I’m George Mallinckrodt, the only former staffer at Dade CI to come forward publicly about the egregious behavior of guards in the psych unit called the Transitional Care Unit. As a result of the stories broken by the Miami Herald’s Julie Brown, it is comforting to know I’m not alone anymore in bringing the abuse, beating, torture, and murder of inmates to the attention of the public. Almost two years ago, after I answered my phone with a typical “Hello,” my former coworker blurted out, “They killed him!” Ever since, I’ve been trying to get people to pay attention to the murder of Darren Rainey. I contacted the FDLE, FBI, Miami Metro Homicide, and the ME’s office to no avail. When Julie broke the story Sunday, May 18, 2014, there was no doubt in my mind that I would come forward. I may not have been able to change much when I was working in prison, but now it appears I have been more successful on the outside. I’ve got to give the inmate, Harold Hempstead, a massive amount of credit in coming forward as he did. As we all know now, really bad things happen to men in prison.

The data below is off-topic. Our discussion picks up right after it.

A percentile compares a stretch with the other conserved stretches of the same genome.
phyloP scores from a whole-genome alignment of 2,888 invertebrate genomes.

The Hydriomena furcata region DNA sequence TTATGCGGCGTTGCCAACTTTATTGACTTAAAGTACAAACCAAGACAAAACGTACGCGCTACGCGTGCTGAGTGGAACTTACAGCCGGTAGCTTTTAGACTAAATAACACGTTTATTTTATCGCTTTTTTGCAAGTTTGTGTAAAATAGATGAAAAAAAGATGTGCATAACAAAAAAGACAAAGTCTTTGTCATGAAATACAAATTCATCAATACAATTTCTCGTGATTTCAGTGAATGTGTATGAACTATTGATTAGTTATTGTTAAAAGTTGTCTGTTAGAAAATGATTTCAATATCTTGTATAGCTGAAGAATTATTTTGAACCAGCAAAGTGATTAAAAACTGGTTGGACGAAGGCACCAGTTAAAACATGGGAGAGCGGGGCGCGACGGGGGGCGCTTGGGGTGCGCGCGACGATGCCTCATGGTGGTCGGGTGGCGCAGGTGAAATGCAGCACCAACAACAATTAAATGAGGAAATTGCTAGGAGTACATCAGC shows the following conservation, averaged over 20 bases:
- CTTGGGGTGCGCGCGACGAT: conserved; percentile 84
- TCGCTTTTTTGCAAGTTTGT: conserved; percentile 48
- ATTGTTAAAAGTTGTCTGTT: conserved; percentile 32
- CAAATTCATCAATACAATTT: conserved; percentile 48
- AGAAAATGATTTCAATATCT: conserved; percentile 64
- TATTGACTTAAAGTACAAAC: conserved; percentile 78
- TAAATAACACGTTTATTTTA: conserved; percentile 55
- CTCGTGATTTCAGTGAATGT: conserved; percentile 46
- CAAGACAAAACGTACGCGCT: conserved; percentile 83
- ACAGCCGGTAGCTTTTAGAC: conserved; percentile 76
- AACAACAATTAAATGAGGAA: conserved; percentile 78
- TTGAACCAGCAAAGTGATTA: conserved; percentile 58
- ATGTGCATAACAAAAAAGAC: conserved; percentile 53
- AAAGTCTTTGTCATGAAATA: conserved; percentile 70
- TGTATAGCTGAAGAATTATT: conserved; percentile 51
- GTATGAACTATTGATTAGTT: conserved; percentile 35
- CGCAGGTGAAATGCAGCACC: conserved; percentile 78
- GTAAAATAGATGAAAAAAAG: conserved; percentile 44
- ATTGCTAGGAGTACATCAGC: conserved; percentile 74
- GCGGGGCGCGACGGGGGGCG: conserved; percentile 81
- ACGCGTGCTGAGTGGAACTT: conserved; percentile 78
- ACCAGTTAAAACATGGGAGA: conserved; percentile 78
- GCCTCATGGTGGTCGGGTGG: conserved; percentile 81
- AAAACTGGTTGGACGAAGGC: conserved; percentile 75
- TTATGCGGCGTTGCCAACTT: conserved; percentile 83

The complaint I lodged with the Dept. of Justice in DC may now receive the attention it deserves. No doubt one of thousands of complaints filed every year, perhaps as a result of recent publicity, it may move up a bit in the line. Of course, I’d like to see it go straight to the top.

        GM

        http://georgemallinckrodt.com/index.htm

  2. colin black says:

    OT: We are scanning chain of evidence documents, for our first document dump: Drug exhibit chain of custody, Kentucky style.
    I will post that this evening.